Tuesday, August 3, 2004
Fish's bad back serves up another loss
Pain forces 2003 finalist out of another event this season
By Dustin Dow, Colleen Kane and Neil Schmidt
Enquirer staff writers
MASON - For two sets Mardy Fish looked almost as if he would challenge Andre Agassi in their first-round match Monday at the Western & Southern Financial Group Masters.
But by the time the third set began, the back pain that caused Fish to miss last week's Tennis Masters Canada flared up again and forced him to retire from the match. For the 2003 W&S Masters finalist, it was just another injury frustration that's cost him what had figured to be a promising summer.
Instead, he's missed the last five Tennis Masters Series events, including Cincinnati, and now is hoping to get healthy by the time the Olympics begin Aug. 15.
"This tournament I can play next year, but I can't play the Olympics next year," Fish said. "That doesn't start for another two weeks. I'll be fine. It's gotten so much better in the last 10 days."
After injuring the back during practice in Indianapolis a week and a half ago, he considered withdrawing before the match began Monday.
"I decided to give it a go, and I could have won it there in the second set and had two more days to rehab, which would have been huge," Fish said.
BIG BOMBER: Ivo Karlovic is a 6-foot-10 Croatian, dubbed "The Leaning Tower of Zagreb" by NBC analyst Bud Collins. What he leans on most is his serve.
That's what bailed him out Monday in a 6-7 (2), 7-6 (7), 7-6 (9) first-round victory over Wesley Moodie. Karlovic won with an ace on match point, his 35th of the match.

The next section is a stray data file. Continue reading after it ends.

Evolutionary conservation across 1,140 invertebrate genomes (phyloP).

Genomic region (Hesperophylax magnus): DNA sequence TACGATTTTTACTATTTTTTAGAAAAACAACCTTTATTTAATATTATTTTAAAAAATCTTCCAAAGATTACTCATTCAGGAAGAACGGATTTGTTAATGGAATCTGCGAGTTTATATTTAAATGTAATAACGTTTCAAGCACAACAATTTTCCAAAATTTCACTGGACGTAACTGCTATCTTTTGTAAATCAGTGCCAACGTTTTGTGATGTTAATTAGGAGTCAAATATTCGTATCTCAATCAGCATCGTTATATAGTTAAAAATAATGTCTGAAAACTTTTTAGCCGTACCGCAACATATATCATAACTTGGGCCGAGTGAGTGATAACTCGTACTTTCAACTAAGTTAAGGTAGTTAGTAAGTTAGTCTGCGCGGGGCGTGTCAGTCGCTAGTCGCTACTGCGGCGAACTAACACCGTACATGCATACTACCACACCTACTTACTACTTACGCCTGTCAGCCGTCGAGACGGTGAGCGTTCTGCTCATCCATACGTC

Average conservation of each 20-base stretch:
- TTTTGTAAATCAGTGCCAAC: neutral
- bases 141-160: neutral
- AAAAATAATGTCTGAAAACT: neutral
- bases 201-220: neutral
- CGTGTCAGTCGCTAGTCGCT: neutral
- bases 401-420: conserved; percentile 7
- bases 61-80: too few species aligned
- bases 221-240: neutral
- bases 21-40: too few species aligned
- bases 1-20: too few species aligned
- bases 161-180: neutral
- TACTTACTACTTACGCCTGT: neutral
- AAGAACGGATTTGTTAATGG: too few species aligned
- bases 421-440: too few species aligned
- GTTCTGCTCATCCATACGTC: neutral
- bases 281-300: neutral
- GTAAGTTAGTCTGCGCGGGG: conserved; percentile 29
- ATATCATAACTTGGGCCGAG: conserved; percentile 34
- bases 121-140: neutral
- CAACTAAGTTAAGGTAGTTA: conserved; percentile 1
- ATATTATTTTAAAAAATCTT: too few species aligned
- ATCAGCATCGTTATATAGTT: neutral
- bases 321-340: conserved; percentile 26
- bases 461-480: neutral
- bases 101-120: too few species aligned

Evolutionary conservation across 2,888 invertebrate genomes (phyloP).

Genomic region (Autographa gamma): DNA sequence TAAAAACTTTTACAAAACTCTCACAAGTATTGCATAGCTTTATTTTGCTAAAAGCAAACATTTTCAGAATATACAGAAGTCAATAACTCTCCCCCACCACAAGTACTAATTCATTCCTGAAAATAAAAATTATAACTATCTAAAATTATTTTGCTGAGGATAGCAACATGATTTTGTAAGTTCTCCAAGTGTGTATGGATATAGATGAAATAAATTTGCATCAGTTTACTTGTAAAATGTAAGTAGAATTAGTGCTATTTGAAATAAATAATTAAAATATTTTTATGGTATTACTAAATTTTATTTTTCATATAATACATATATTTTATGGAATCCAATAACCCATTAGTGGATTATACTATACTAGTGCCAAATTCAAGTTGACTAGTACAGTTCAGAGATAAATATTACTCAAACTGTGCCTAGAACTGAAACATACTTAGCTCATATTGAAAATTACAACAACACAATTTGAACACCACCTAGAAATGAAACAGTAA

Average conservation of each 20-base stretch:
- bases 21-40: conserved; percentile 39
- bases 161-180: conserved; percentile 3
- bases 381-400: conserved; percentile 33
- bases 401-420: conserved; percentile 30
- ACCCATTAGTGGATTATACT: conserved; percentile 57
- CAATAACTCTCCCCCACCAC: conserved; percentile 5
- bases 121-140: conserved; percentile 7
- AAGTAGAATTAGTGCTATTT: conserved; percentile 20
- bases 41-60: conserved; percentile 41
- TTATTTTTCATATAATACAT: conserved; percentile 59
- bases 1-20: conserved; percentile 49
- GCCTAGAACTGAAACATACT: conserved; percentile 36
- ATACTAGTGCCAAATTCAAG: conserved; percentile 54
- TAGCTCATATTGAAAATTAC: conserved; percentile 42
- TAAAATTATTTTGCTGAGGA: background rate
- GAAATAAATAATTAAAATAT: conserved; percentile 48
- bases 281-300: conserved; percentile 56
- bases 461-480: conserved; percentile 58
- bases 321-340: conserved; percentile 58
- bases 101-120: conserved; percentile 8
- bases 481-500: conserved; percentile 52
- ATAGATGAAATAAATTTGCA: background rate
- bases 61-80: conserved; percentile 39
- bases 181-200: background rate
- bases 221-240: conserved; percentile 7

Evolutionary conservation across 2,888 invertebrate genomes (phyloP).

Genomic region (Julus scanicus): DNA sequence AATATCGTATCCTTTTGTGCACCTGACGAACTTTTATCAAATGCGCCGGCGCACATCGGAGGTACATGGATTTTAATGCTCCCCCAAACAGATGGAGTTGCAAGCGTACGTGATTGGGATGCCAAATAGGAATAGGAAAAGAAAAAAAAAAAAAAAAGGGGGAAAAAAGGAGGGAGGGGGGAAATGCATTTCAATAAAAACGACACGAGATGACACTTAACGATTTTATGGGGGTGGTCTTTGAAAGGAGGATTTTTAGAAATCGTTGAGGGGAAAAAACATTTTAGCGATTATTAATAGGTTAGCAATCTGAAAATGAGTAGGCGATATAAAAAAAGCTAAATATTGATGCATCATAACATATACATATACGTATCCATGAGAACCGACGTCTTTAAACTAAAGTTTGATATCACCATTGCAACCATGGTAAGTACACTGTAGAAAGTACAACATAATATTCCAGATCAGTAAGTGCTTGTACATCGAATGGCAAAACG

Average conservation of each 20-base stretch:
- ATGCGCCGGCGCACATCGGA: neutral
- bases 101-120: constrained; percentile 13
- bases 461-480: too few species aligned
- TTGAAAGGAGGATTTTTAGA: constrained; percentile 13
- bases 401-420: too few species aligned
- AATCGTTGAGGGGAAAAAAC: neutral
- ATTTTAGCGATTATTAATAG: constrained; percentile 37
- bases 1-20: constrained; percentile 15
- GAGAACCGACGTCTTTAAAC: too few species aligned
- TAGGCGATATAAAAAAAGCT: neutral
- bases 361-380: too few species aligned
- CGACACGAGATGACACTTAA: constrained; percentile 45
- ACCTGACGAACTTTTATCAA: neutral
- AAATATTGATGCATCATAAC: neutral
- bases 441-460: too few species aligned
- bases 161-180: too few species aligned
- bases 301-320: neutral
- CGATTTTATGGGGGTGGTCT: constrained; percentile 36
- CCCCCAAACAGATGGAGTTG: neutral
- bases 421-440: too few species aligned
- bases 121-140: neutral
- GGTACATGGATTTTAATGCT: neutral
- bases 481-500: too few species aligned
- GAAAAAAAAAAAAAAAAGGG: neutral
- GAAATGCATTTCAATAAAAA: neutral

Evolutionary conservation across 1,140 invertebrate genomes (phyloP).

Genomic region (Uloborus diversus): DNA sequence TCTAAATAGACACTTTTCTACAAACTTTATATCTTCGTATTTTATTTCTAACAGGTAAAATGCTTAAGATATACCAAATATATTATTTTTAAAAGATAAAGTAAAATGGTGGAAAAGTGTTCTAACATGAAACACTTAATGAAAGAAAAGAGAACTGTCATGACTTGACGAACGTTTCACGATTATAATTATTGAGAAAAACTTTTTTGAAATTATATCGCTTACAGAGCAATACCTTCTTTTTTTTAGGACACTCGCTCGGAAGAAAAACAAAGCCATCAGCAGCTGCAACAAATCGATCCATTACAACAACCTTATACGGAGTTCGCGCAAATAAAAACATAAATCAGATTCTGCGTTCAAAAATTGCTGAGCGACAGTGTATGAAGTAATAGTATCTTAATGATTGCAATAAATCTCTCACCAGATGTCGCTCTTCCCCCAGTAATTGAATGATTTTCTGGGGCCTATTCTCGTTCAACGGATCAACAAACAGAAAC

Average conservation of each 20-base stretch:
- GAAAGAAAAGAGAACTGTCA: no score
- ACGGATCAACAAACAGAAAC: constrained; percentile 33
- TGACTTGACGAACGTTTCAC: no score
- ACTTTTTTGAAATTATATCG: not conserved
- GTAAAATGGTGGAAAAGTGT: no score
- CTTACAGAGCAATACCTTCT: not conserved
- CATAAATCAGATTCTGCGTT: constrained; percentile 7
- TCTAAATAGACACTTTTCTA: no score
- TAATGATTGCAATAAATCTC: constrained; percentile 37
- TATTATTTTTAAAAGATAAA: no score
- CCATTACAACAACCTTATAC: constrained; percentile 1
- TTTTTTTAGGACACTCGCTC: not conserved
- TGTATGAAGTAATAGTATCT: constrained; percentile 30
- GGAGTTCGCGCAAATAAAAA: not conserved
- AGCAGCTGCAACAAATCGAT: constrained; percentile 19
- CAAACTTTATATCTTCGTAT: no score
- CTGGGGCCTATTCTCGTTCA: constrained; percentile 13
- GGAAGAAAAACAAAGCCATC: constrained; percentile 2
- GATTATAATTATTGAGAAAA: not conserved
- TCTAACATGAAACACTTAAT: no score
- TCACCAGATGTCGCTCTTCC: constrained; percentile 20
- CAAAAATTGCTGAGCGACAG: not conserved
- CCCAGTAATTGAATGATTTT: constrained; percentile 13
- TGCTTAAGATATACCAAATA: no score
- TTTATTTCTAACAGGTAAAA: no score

That tied the record for the most aces in a three-set match this year on the ATP Tour, a record he established against Arnaud Clement in a tournament in The Netherlands in June.
Karlovic has the top two totals this year - firing 40 aces in two different matches at Wimbledon - and six of the top 10. He leads the Tour in aces per match at 20.4. He also leads in tiebreakers played, 40, having won half of those.
The match Monday was just the 11th here in the Open Era and the first since 1997 to include three tiebreakers. Karlovic saved three match points, one in the second-set tiebreak and two more in the final breaker.
MOYA WINS STRUGGLE: Carlos Moya said he wasn't happy with the way he played in his 3-6, 7-5, 6-2 win over Arvind Parmar. But that's nothing new in Cincinnati.
"Usually I play really bad here. Only one year I played well, and I won the tournament," Moya said. "They treat us very well, but maybe it's too hot, very hot."
Moya, who won the tournament in 2002, made first- or second-round exits in five other Cincinnati appearances. He was on his way to another departure Monday, losing the first set and then falling behind Parmar early in the second set, but he broke Parmar's serve for the turnaround.
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